There’s a shadow over Cherie Dimaline’s latest novel, Empire of Wild (2019).

Part of it could appear in a history text: “In the church and at his Catholic day school, the priests called seven the age of reason. Moshom called it the age of learning how the hell to survive. Same thing, really.”

Part of it is more poetic: “The moon was a perfect hole in the sky, bleeding the edges of the night to silver.”

Some of it is more supernatural than natural: “No matter which community claimed them, rogarous were known for some specific things. They smelled odd, like wet fur and human sweat. They were men turned into beasts for any number of reasons – each one unique to the storyteller.”

Readers of Dimaline’s earlier works, like her stories in A Gentle Habit (2015), will expect attention to detail, ordinary observations that often reveal small truths about characters. Characters who multitask because they are constantly active and alert, who attend to the weather before dressing to leave the house.

“Ajean pulled a long skirt over her jogging pants and talked while she laced up her moccasins. ‘I don’t know much about that magic from over there.’ She pointed with her lips randomly to the east, which Joan took to mean Europe. ‘But I don’t trust it. I believe it, but I don’t trust it.’ The old woman was bundled against the chill with a peculiar layering of sweaters.”

Readers of the popular and acclaimed YA novel, The Marrow Thieves (2017), will expect suspense and solid pacing. In this instance, the cast of characters is smaller, the action more focussed. “Up ahead, the smudge…lowered itself gracefully somewhere behind the trees. He chased it, pushing low branches out of his path with blood-strained hands as they caught at his jacket and his braid.”

And readers of both works will warm to the familiar occasional wry note of humour, even when (especially when) confronting fearful situations and creatures: “They were as notoriously bad at math as they were obsessive. A rogarou, try as he might, could only count to twelve. Put thirteen things by your door and he would be inclined to stop and count them. But since he could only get to twelve, he could never count the entire pile, so he was doomed to start again and again, stopping at twelve and returning to one. Eventually, he’d give up and go away, forgetting he’d ever intended to enter. At least that was the theory.”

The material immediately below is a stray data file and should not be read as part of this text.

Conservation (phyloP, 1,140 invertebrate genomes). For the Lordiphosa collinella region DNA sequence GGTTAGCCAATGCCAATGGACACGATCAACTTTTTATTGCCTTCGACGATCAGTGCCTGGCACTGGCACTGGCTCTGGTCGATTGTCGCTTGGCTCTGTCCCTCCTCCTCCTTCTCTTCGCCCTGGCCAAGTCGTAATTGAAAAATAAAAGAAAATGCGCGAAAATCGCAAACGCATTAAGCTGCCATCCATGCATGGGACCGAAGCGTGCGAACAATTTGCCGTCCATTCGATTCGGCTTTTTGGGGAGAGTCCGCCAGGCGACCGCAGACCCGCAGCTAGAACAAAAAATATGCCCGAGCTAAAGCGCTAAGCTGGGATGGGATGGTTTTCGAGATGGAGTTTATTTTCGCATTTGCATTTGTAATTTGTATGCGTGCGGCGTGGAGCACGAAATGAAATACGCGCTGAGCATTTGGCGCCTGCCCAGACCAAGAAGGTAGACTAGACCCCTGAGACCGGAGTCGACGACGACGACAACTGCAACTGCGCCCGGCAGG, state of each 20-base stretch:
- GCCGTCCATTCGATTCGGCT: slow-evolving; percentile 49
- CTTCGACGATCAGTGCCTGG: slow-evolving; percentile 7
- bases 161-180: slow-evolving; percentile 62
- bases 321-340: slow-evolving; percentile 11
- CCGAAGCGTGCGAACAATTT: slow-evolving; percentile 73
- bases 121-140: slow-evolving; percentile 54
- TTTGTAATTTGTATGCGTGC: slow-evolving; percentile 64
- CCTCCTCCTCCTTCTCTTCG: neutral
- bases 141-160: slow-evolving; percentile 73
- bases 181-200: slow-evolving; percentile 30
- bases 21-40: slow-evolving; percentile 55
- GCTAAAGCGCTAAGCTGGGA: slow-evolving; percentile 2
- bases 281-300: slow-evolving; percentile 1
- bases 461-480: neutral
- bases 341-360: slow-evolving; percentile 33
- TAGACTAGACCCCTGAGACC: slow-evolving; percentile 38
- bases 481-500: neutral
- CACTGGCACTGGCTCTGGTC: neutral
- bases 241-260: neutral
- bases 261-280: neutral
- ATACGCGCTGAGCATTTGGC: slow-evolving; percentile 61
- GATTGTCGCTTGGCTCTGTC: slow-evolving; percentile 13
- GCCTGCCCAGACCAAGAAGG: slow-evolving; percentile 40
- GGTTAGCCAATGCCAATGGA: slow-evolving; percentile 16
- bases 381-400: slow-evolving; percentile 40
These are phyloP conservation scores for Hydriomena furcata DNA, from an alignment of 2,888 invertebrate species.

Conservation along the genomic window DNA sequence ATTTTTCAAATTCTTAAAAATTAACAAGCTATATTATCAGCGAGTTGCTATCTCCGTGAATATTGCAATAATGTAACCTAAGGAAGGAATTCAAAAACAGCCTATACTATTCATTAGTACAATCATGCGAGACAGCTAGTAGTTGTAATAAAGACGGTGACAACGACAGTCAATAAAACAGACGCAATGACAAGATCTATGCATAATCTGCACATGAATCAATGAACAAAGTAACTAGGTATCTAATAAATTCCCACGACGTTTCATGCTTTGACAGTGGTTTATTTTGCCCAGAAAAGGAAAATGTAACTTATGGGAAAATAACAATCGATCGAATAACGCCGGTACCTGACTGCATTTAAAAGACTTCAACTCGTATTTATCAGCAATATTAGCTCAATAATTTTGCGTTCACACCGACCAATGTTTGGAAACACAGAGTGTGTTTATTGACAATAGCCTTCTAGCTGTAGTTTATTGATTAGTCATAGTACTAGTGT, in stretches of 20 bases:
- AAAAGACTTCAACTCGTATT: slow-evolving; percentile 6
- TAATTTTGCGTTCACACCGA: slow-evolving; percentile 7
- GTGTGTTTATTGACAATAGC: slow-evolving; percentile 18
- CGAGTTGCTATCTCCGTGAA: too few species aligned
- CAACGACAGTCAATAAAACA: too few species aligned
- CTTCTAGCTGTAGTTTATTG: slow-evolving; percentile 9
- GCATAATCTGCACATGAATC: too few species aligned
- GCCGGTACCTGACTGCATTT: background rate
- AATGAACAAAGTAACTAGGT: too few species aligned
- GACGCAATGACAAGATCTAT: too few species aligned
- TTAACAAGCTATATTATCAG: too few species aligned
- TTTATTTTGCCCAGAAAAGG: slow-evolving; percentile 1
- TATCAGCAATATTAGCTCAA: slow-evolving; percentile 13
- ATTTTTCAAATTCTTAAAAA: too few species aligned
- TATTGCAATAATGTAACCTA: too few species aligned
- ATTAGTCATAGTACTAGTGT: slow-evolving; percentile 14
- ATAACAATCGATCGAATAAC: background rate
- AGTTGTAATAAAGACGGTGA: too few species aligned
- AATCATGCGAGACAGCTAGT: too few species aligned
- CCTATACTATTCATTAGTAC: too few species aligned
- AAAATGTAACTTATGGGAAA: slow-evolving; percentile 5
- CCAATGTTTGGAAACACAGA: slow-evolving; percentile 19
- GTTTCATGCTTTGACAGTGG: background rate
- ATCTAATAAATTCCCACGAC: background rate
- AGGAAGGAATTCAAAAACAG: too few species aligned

In short, if you’ve read and enjoyed Cherie Dimaline before, you’ll find what you’re looking for here. And, if you’ve not, but you’re anxious for the final volume in Eden Robinson’s Trickster Trilogy, disappointed that Drew Hayden Taylor hasn’t continued the story of The Night Wanderer, or itching for longer horror stories like Richard van Camp’s “On the Wings of This Prayer” (the opening story in Godless but Loyal to Heaven): crawl into this dark place while you wait.

Amitav Ghosh’s Gun Island (2019)

The new Amitav Ghosh novel, Gun Island (2019), is satisfying on many levels. Readers of the Ibis Trilogy will recognize his attention to language, coastlines and other borders, and the way that political decisions from afar which reverberate in the lives of ordinary people, the subtle changes that leads to transformative change. Stakes are high and relationships intense: whether scrolls signed in ink or text messages from distant lands, urgency simmers. Oh, can he tell a story!

“In the seventeenth century no one would ever have said of something that it was ‘just a story’ as we moderns do. At that time people recognized that stories could tap into dimensions that were beyond the ordinary, beyond the human even. They knew that only through stories was it possible to enter the most inward mysteries of our existence where nothing that is really important can be proven to exist – like love, or loyalty, or even the faculty that makes us turn around when we feel the gaze of a stranger or an animal. Only through stories can invisible or inarticulate or silent beings speak to us; it is they who allow the past to reach out to us.”

Frederick Philip Grove’s Over Prairie Trails (1922)

Seasonally speaking, Grove’s non-fiction account of travels across the Prairies feels a world apart, literally, from Ghosh’s novel. And where Ghosh has a full cast of characters, Grove’s chapters are accounts of his personal experience, with his wife and daughter, and other settlers, present on the margins. And while Gun Island has a sweaty and steamy feeling, it’s usually snowing in Grove’s prose. It’s a love letter to snow – and I’m all in.

“Now, when a housewife takes a thin sheet that is lying on the bed and shakes it up without changing its horizontal position, the running waves of air caught under the cloth will throw it into a motion very similar to that which the wind imparts to the snow-sheets, only that the snow-sheets will run down instead of up.”

Every year I try to read a couple of the New Canadian Library classics and this year I was planning to read one of Grove’s novels, but I happened on a copy of this when browsing a second-hand shop on College Street — the first volume in the series. It’s clearly been read a few times, whereas my (also used) copies of his novels might have been read once, by an extraordinarily careful reader, which was another mark in its favour.

Not a lot happens in these essays: he travels back and forth, forth and back, and does it all again (many more times than are discussed here – he has selected the more eventful trips) – but I can see where it would make a delightful reread in the snowy season. And for all that nothing much happens – there is one very suspenseful trip where I was turning the pages as though it were a pirate-filled adventure story.